The Legend of Wyatt Earp / Hugh O’Brian
“I believe every person is created as the steward of his or her own destiny with great power for a specific purpose: To share with others, through service, a reverence for life in a spirit of love.” – Hugh O’Brian
Hugh Charles Krampe (April 19, 1925 – September 5, 2016)
Not Your Average Cowboy
- By the time he graduated from high school, he had lettered in football, basketball, wrestling and track. Originally pursuing law, he dropped out of the University of Cincinnati in 1942 (age 19) and enlisted in the Marine Corps. Was one of the youngest drill instructors in the Marine Corps’ history, and during his four years of service won a coveted Fleet appointment to the Naval Academy, which he declined. Upon his discharge he ended up in Los Angeles. Hugh joined a little theater group and a Santa Barbara stock company.
- 1954, he left Universal to freelance but did not fare any better until offered the starring role in The Life and Legend of Wyatt Earp (1955) on TV, a year later. During his six-year run on the western classic, he managed to show off his singing talents on variety shows and appeared on Broadway.
- Founded Hugh O’Brian Youth Leadership Foundation (HOBY), in 1958 a non-profit youth leadership development program for high school scholars, after spending considerable time with Dr. Albert Schweitzer and his clinic in Africa. O’Brian dedicated much of his life to HOBY, which sponsers 10,000 high school sophomores annually through its over 70 leadership programs in all 50 states and 20 countries. Since its inception, over 435,000 young people have participated in HOBY-related programs.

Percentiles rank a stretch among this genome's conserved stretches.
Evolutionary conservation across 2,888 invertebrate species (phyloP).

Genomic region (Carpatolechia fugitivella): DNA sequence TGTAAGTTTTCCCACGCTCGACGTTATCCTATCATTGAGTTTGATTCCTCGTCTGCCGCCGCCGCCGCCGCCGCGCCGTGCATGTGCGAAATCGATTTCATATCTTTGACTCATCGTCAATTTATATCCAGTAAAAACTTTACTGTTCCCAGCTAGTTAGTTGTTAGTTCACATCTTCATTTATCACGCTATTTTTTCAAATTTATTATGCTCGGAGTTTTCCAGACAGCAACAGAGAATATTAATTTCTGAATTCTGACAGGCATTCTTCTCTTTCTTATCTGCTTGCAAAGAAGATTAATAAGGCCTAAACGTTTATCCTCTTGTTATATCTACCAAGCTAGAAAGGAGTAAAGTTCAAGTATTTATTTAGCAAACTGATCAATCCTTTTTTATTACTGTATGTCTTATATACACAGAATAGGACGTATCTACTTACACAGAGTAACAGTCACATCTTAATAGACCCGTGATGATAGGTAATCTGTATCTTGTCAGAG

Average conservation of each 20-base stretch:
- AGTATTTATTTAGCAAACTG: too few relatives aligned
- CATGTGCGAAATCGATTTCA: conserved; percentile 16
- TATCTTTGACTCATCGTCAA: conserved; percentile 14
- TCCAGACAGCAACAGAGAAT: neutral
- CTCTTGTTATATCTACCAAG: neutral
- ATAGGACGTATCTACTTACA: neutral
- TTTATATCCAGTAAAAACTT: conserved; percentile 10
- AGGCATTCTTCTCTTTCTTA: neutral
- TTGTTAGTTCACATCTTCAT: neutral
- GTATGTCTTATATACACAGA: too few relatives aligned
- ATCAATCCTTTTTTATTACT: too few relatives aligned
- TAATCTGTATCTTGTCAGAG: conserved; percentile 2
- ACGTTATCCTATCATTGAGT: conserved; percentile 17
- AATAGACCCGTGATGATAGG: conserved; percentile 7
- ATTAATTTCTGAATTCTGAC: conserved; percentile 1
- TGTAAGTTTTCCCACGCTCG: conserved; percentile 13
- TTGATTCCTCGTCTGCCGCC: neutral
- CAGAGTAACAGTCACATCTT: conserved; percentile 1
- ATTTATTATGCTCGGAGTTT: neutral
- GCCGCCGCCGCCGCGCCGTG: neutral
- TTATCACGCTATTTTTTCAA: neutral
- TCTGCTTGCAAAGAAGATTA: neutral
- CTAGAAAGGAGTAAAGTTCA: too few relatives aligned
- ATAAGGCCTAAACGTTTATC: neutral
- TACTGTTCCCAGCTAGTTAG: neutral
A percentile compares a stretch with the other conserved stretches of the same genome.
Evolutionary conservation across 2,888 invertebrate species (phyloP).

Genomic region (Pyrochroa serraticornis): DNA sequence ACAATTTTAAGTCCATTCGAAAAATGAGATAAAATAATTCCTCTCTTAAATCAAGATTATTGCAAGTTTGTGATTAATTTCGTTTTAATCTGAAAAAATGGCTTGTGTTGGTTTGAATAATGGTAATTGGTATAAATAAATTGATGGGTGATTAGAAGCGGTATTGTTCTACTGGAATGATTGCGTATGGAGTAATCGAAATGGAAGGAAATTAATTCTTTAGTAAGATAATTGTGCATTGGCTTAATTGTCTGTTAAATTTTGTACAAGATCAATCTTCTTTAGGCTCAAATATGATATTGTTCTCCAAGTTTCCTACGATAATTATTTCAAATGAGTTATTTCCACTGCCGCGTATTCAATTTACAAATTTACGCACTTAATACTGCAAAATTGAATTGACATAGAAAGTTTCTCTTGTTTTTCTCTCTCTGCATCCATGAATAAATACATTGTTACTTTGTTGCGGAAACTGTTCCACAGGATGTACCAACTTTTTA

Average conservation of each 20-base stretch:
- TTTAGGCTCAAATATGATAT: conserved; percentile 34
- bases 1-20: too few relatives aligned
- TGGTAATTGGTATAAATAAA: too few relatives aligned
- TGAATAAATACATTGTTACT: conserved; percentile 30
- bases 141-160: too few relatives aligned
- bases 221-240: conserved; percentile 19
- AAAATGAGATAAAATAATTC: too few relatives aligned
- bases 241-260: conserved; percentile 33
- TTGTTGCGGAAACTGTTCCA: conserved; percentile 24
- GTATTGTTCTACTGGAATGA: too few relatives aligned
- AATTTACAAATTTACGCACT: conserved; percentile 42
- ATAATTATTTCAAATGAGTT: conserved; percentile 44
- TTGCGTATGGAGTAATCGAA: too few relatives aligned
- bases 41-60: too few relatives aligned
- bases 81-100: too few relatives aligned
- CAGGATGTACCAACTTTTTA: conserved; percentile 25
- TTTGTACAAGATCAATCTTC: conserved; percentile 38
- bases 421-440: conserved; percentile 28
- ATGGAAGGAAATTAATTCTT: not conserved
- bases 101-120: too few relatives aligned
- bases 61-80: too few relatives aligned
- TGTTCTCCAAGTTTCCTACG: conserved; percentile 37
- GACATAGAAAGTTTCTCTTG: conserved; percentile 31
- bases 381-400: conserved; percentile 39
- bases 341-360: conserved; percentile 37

- Recorded an album of popular songs and sang on the The Nat King Cole Show, Ed Sullivan, Dinah Shore and Jackie Gleason variety shows.
- One of the first celebrities to frontline tours of Vietnam at the request of the State Department, Hugh once staged and directed a company of “Guys and Dolls” which toured Vietnam, Thailand and Japan for the troops.
- Inducted into the Hall of Great Western Performers of the National Cowboy and Western Heritage Museum in 1992.
- Developed The Hugh O’Brian Acting Awards Competition in 1964 at the University of California, Los Angeles with cash awards going to acting talents.
- In 1972, was awarded one of the nation’s highest honors, the Freedom Through Knowledge Award, sponsored by the National Space Club in association with NASA.
- In 1974, he was awarded the George Washington Honor Medal, highest award of the Freedom Foundation at Valley Forge, as well as the Globe and Anchor Award from the Marine Corps.
- Was a successful investor over the years with dividends paying well in stocks and bonds, real estate, bowling alleys, a building equipment firm, a theatre-in-the-round, an oil syndicate and his own television production company.
1953 Won The Man from the Alamo – Golden Globe for Most Promising Newcomer
Hugh OBrian – Not your average Cowboy Part 2